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New Report Proposes Fusion-Powered Shipping

Updated: Oct 18, 2021

The 2021 Energy Transition Outlook Technology Progress Report by Norwegian firm DNV includes a new concept for a fusion-powered container ship as a possible solution for decarbonizing maritime transportation.

The report describes the fusion-powered container vessel (FPCV) based on designs of existing vessels but with a fusion engine in a sealed space within the ship as the engine. The engine would be comprised of a fusion power plant that would drive an electric motor.

Adjacent to the fusion engine room, a steam plant comprising heat exchangers, steam turbines, and generators would be located. The larger engine room would slightly reduce capacity and there would be six electric motors at the rear engine room of the boat to drive two propellers.

For cost-benefit analysis of the FPCV, three fuel price scenarios were established to use with a reference case of a standard ship from the period of 2031 to 2050, with a 1% annual increase in fuel costs. Using this model, a projection was made for the cumulative total cost for a string of container vessels by trade route and showed that the FPCV offers lower cumulative costs than the reference cases after 5 years. Eventually, projections had FPCV saving about $1 billion after 15 years compared to current shipping.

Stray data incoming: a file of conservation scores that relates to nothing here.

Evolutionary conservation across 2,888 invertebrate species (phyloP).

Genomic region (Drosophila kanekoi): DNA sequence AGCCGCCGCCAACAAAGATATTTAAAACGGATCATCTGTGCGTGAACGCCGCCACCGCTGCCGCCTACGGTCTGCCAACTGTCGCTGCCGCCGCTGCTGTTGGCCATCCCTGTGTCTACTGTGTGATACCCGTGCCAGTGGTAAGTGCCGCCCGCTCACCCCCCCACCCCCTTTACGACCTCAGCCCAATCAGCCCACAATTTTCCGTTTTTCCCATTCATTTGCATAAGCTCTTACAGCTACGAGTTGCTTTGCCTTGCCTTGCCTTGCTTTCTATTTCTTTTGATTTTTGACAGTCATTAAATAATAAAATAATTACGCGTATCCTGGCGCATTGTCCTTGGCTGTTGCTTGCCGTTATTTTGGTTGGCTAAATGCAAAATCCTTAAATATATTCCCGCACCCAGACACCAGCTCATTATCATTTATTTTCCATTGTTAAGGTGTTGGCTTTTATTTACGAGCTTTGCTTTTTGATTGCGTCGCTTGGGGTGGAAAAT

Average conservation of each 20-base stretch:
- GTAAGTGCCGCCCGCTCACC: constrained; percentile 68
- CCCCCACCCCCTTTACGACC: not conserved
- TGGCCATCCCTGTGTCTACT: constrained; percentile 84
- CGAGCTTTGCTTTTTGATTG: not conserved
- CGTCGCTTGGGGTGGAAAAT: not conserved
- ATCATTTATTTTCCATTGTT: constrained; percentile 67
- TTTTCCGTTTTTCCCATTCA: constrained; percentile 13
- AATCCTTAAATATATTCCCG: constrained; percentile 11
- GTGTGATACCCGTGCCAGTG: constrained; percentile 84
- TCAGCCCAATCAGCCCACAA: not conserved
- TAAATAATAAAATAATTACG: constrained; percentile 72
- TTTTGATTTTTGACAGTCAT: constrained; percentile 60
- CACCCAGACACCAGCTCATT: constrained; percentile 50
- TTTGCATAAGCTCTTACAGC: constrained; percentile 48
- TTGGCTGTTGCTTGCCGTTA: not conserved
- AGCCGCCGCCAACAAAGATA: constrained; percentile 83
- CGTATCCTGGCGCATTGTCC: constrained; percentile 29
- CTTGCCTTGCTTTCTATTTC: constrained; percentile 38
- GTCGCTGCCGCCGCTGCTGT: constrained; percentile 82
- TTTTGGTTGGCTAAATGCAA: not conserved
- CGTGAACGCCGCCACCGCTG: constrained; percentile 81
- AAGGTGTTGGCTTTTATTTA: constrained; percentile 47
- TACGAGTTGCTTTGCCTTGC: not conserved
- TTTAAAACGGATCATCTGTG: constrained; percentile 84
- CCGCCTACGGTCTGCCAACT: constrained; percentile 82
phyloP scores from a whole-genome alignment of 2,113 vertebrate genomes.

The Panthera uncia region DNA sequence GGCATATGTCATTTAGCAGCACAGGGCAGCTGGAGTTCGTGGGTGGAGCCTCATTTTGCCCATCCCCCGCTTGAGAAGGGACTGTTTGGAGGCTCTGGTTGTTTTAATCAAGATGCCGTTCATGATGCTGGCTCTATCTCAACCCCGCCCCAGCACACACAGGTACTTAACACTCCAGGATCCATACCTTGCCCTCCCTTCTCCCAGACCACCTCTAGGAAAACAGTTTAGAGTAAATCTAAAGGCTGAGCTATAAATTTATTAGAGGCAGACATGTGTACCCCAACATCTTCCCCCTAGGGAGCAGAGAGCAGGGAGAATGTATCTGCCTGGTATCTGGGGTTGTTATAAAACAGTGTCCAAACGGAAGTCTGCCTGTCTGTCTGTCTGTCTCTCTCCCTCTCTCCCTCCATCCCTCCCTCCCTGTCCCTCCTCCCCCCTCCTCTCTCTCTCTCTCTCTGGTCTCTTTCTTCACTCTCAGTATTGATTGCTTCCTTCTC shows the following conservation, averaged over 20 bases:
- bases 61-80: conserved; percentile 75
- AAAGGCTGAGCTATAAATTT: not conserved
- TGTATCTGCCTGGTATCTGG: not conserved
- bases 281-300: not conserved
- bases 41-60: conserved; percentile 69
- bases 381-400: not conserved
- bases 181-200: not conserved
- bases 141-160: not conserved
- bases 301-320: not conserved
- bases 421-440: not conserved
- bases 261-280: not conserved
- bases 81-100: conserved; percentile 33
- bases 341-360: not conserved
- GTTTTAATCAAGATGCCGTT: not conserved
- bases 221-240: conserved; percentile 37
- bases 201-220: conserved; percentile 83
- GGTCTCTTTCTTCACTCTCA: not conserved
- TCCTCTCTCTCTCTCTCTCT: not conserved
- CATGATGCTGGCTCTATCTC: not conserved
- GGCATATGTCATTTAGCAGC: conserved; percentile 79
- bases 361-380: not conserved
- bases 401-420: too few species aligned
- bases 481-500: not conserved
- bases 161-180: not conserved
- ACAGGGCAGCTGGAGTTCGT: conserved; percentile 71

The report concluded that “In summary, the fusion-powered container vessel offers potential for lower transport cost, faster service and zero emissions to air” and “[removed] business uncertainty due to fuel cost volatility”. As such, fusion technology stands to be a promising longer-term zero-carbon option for the future of global shipping.

The full report is embedded below and is available for download.

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